COX converts arachidonic acid (AA, an ω-6 PUFA) to prostaglandin H2 (PGH2), the precursor of the series-2 prostanoids. The enzyme contains two active sites: a heme with peroxidase activity, responsible for the reduction of PGG2 to PGH2, and a cyclooxygenase site, where arachidonic acid is converted into the hydroperoxy endoperoxide prostaglandin G2 (PGG2). The reaction proceeds through H atom abstraction from arachidonic acid by a tyrosine radical generated by the peroxidase active site. Two O2 molecules then react with the arachidonic acid radical, yielding PGG2. Arachidonic acid (AA) is an omega-6 fatty acid 20:4(ω-6). ... Omega-6 fatty acids are fatty acids where the term omega-6 signifies that the first double bond in the carbon backbone of the fatty acid, counting from the end opposite the acid group, occurs in the sixth carbon-carbon bond. ... A polyunsaturated fatty acid (PUFA) is a class of unsaturated fat that contains more than one double bond. ... Chemical structure of prostaglandin E1 (PGE1). ... Prostanoid is the term used to describe three classes of eicosanoids: the prostaglandins (mediators of inflammatory and anaphylactic reactions), the thromboxanes (mediators of vasoconstriction) and the prostacyclins (active in the resolution phase of inflamation. ... Structure of Heme b A heme or haem is a prosthetic group that consists of an iron atom contained in the center of a large heterocyclic organic ring called a porphyrin. ... Glutathione Peroxidase 1 A peroxidase (eg. ... Glutathione Peroxidase 1 A peroxidase (eg. ...


Currently three COX isoenzymes are known—COX-1, COX-2 and COX-3. COX-3 is a splice variant of COX-1 which retains intron one and has a frameshift mutation, thus some prefer the name COX-1b or COX-1 variant (COX-1v).[1] Isozymes, (or isoenzymes) are isoforms (closely related variants) of enzymes. ... In genetics, splicing is a modification of genetic information after transcription, in which introns of precursor messenger RNA (pre-mRNA) are removed and exons of it are joined. ... Diagram of the location of introns and exons within a gene. ... A frameshift mutation (also called a frameshift or a framing error) is a genetic mutation that inserts or deletes a number of nucleotides that is not evenly divisible by three from a DNA sequence. ...


Different tissues express varying levels of COX-1 and COX-2. Although both enzymes act basically in the same fashion, selective inhibition can make a difference in terms of side-effects. COX-1 is considered a constitutive enzyme, being found in most mammalian cells. More recently it has been shown to be upregulated in various carcinomas and to have a central role in tumorigenesis. COX-2, on the other hand, is undetectable in most normal tissues. It is an inducible enzyme, becoming abundant in activated macrophages and other cells at sites of inflammation. Adaptive enzyme is an enzyme that is present in the cell only under conditions in which it is clear of adaptive value. ... A macrophage of a mouse stretching its arms to engulf two particles, possibly pathogens Macrophages (Greek: big eaters, makros = long, phagein = eat) are white blood cells, more specifically phagocytes, acting in the nonspecific defense as well as the specific defense system of vertebrate animals. ...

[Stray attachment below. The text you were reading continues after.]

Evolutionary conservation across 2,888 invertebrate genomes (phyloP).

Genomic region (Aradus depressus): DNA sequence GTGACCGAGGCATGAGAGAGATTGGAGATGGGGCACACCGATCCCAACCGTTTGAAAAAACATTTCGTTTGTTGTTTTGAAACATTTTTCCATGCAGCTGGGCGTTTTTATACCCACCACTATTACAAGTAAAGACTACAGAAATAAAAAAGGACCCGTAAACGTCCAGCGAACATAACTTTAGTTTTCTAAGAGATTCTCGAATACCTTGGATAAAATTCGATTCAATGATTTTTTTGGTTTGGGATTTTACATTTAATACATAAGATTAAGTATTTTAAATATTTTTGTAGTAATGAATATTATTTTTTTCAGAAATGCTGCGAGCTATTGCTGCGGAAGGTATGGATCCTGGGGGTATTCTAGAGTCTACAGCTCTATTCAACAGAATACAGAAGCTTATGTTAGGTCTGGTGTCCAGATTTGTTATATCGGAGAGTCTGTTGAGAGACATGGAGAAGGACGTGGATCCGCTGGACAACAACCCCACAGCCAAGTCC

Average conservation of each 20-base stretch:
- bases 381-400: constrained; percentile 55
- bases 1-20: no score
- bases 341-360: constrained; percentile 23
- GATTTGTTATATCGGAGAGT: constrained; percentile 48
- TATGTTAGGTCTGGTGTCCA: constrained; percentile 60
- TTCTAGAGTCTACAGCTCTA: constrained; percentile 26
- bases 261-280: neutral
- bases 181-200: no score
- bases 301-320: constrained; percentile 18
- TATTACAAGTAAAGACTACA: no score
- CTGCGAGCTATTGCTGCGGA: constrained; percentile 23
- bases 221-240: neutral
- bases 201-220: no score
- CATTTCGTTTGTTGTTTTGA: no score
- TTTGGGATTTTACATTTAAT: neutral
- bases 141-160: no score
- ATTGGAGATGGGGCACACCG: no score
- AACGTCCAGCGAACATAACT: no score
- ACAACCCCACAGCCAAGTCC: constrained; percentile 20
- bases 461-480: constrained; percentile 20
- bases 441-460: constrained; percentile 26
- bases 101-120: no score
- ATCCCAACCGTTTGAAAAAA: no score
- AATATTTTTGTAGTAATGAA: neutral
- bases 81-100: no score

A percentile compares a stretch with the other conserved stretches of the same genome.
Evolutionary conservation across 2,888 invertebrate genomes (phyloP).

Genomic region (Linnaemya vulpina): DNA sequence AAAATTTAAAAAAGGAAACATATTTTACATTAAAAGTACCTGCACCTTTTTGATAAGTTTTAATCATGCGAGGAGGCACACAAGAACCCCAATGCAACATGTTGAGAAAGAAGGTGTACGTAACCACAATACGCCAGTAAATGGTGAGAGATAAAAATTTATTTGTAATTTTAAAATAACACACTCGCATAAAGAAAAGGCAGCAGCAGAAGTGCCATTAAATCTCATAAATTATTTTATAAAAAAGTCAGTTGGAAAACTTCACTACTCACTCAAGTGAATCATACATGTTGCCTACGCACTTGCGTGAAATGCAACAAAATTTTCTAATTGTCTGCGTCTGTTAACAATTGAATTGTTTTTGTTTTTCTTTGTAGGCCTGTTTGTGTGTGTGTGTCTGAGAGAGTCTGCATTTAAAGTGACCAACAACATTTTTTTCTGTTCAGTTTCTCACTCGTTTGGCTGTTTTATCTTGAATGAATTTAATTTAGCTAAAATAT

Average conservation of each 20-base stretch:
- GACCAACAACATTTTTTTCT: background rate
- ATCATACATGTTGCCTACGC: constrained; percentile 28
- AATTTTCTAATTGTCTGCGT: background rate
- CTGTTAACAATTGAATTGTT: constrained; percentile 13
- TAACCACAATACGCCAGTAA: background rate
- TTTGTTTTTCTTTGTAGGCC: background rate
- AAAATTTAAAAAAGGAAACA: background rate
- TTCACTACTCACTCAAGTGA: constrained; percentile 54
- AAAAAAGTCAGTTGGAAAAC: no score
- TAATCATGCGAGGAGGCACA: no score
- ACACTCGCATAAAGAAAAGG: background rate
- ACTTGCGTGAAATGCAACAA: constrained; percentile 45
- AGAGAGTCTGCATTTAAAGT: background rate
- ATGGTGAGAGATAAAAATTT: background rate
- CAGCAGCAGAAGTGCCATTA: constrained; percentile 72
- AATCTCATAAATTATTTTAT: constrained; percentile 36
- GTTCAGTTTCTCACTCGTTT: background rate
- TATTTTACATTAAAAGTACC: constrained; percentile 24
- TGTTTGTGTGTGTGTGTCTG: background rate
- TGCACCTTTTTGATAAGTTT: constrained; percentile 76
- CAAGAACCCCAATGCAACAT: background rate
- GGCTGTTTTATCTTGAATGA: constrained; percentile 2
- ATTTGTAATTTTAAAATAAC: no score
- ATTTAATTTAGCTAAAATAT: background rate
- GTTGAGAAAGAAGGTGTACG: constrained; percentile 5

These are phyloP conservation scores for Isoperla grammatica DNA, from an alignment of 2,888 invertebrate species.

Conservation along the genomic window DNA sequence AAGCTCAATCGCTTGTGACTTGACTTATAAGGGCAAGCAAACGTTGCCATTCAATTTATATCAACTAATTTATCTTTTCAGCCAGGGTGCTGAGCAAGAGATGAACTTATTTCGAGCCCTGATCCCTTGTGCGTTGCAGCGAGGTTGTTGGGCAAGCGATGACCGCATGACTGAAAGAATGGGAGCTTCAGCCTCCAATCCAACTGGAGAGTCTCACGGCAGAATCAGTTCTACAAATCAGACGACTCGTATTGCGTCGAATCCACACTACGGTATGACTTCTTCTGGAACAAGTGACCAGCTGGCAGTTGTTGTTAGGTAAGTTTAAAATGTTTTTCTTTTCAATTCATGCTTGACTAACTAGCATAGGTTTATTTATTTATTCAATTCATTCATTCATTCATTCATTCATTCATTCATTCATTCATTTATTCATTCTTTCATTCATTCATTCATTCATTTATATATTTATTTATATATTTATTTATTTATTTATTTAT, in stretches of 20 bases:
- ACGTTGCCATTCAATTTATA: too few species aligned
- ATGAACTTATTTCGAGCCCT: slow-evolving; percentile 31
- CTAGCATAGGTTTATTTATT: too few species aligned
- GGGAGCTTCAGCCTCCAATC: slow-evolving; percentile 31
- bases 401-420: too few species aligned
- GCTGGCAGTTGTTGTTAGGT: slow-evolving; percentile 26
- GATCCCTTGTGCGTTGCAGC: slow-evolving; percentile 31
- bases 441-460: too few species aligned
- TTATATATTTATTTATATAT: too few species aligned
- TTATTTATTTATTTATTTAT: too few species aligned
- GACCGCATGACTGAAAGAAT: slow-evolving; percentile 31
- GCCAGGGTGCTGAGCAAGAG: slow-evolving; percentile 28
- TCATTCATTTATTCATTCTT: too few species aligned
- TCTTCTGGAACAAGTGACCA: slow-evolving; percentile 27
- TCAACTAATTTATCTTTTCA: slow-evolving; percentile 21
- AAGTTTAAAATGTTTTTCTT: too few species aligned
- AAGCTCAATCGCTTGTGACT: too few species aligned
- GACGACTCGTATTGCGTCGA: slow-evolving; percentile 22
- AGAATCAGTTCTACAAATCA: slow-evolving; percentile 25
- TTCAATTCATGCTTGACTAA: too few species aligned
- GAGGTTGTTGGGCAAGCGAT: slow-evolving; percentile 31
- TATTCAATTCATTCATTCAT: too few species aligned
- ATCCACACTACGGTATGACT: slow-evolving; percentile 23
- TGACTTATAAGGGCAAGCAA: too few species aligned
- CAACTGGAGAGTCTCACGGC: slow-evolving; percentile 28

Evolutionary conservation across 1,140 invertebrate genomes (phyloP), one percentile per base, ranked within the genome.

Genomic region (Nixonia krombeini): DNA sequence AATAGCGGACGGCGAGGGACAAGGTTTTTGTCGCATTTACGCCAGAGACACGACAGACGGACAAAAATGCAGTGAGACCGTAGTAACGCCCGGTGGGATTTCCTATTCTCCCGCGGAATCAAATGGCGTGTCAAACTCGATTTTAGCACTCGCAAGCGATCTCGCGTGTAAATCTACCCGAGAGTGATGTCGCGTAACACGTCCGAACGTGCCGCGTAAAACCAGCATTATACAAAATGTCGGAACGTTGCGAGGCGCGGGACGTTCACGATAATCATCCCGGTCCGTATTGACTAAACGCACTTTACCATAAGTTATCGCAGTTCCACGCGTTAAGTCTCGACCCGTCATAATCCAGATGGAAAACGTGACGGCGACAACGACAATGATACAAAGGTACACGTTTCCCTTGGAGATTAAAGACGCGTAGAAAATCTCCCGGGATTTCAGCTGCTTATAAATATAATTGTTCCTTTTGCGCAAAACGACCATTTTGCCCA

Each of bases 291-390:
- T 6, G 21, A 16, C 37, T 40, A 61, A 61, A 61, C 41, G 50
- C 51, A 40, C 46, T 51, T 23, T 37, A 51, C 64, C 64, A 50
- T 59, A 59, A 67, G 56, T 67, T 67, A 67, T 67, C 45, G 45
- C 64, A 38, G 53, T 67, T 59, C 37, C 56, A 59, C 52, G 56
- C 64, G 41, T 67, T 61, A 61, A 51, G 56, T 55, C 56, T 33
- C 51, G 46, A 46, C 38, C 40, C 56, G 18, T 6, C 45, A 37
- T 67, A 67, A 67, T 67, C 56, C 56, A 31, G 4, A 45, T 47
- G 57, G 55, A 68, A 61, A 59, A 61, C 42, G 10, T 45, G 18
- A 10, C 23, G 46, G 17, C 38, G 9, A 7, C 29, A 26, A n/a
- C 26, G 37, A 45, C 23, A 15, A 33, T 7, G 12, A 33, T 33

Both COX-1 and -2 also oxygenate two other essential fatty acids – DGLA (ω-6) and EPA (ω-3) – to give the series-1 and series-3 prostanoids, which are less inflammatory than those of series-2. DGLA and EPA are competitive inhibitors with AA for the COX pathways. This inhibition is a major mode of action in the way that dietary sources of DGLA and EPA (e.g. borage, fish oil) reduce inflammation. Dihomo-gamma-linolenic acid (DGLA) is 20-carbon ω-3 fatty acid. ... Eicosapentaenoic acid (EPA or also icosapentaenoic acid) is an omega-3 fatty acid. ... An abscess on the skin, showing the redness and swelling characteristic of inflammation. ... In biochemistry there are three ways in which certain chemical substances may reduce or prevent the activities of enzymes: competitive, non-competitive and uncompetitive inhibition. ... Binomial name Borago officinalis L. Borage (Borago officinalis), also known as starflower, is an annual herb native to central and eastern Europe. ... Fish Oil is oil derived from fishes. ...

Enzyme cyclooxygenase (box: first step in creating prostaglandins from fatty acids) (more details...)
Enzyme cyclooxygenase (box: first step in creating prostaglandins from fatty acids) (more details...)
Cyclooxygenase reaction mechanism

Image File history File links No higher resolution available. ... Image File history File links No higher resolution available. ... Image File history File links Size of this preview: 683 × 600 pixel Image in higher resolution (1230 × 1080 pixel, file size: 14 KB, MIME type: image/gif) Cycloxygenase reaction mechanism. ... Image File history File links Size of this preview: 683 × 600 pixel Image in higher resolution (1230 × 1080 pixel, file size: 14 KB, MIME type: image/gif) Cycloxygenase reaction mechanism. ...